NASA's asteroid-slamming DART mission completely changed the shape of its target

An illustration of NASA's Double Asteroid Redirection Test, or DART, as it approaches its target moonlet around the asteroid Didymos.
An illustration of NASA's Double Asteroid Redirection Test, or DART, as it approaches its target moonlet around the asteroid Didymos. (Image credit: NASA/Johns Hopkins APL)

Scientists have discovered that the target asteroid of NASA's Double Asteroid Redirection Test (DART) may have been reshaped by the impact. A new investigation into the collision's aftermath revealed that the asteroid, which is the smaller component of a binary asteroid system, exhibits a loose "rubble-pile" composition.

DART slammed into the moonlet Dimorphos, which orbits the larger space rock Didymos, on Sept. 26, 2022. The aim of this cosmic assault was to see if a kinetic impact could shift an asteroid's trajectory around a larger object and verify that this method could be used to shunt a space rock someday if its path fell on a collision course with Earth.

Six months after the impact, NASA confirmed the mission had been successful, with the time it takes Dimorphos to orbit its larger asteroid companion reduced by 33 minutes. Post-impact, one of Dimorphos' orbits around Didymos takes about 11 hours and 23 minutes. And now, new research shows the impact may also have had major effects on the shape of Dimorphos.

A team led by University of Bern scientist Sabina Raducan used state-of-the-art computer modeling to first determine that Dimorphos is a loose, rubble-pile asteroid. This also means the moonlet may have formed from material that was ejected from its larger asteroid partner, Didymos.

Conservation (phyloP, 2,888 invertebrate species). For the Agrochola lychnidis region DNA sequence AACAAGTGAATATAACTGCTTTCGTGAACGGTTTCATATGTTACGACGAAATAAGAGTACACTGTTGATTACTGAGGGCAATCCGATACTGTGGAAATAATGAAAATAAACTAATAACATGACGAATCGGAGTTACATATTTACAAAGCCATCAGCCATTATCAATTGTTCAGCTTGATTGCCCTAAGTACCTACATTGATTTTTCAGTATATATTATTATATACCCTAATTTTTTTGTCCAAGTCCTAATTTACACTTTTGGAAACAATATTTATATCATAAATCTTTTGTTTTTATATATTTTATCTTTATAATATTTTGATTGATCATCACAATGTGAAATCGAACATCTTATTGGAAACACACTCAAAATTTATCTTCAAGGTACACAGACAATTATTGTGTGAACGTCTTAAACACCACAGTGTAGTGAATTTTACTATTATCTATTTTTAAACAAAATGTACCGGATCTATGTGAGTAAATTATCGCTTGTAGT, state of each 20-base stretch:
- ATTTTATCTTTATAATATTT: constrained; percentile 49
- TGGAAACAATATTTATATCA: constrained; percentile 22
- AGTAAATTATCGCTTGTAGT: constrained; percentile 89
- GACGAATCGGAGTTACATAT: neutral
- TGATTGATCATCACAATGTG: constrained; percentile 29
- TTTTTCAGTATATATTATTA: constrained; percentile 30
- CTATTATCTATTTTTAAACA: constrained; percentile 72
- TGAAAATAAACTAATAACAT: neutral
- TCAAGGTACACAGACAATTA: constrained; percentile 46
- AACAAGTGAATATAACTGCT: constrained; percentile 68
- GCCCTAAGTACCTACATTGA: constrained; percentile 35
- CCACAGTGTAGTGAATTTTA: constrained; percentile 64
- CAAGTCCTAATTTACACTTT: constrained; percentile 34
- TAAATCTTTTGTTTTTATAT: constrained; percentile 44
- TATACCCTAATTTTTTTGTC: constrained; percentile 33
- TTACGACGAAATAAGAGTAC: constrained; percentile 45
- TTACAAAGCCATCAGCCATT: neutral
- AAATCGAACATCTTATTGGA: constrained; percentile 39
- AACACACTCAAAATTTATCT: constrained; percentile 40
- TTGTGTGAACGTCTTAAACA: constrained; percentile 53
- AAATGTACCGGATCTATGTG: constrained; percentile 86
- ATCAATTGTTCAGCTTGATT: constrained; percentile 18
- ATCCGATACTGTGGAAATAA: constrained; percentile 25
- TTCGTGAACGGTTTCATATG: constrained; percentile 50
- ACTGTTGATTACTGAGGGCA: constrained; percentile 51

The simulations that were the closest match to observations of the impact suggest Dimorphos is only weakly cohesive and has a lack of large boulders on its surface.

The DART impact on Didymos simulated in 3D. (Image credit: S.D. Raducan)

"Before DART's arrival at Dimorphos, we didn’t know what to expect. Because the system is so far away from Earth, Dimorphos was not properly resolved. Therefore, we could have encountered anything from a monolithic body — essentially a large boulder the size of Dimorphos — to a cohesionless rubble pile or anything in between," Raducan told Live Science's sister site "So, while the impact outcome came as a surprise to most, it was one of the predicted scenarios."

Raducan added that, while preparedness meant the rubble-pile nature of Dimorphos wasn't too surprising, DART has revealed other things that did take the team off guard.

"Dimorphos have a very different composition from asteroids Ryugu and Bennu, but their reaction to impacts, seeming to be very similar, was surprising," Raducan said. "For all of these asteroids, cratering occurs in a low-gravity, low-cohesion regime, where the crater grows many times larger than the projectile.

DART view of Dimorphos, with newly named features annotated. Three of the five features are at the center of Dimorphos, while Dhol marks the big boulder on the moon's limb. Pūniu is a tiny rock that will be used to note latitudes and longitudes, scientists said. (Image credit: NASA/Johns Hopkins APL)

Plus, according to the team's calculations, rather than just creating an impact crater, the DART collision seems to have completely reshaped Dimorphos. This would've happened through a process called global deformation. In turn, the reshaping appears to have caused the exterior of the moonlet to be resurfaced with material from its interior.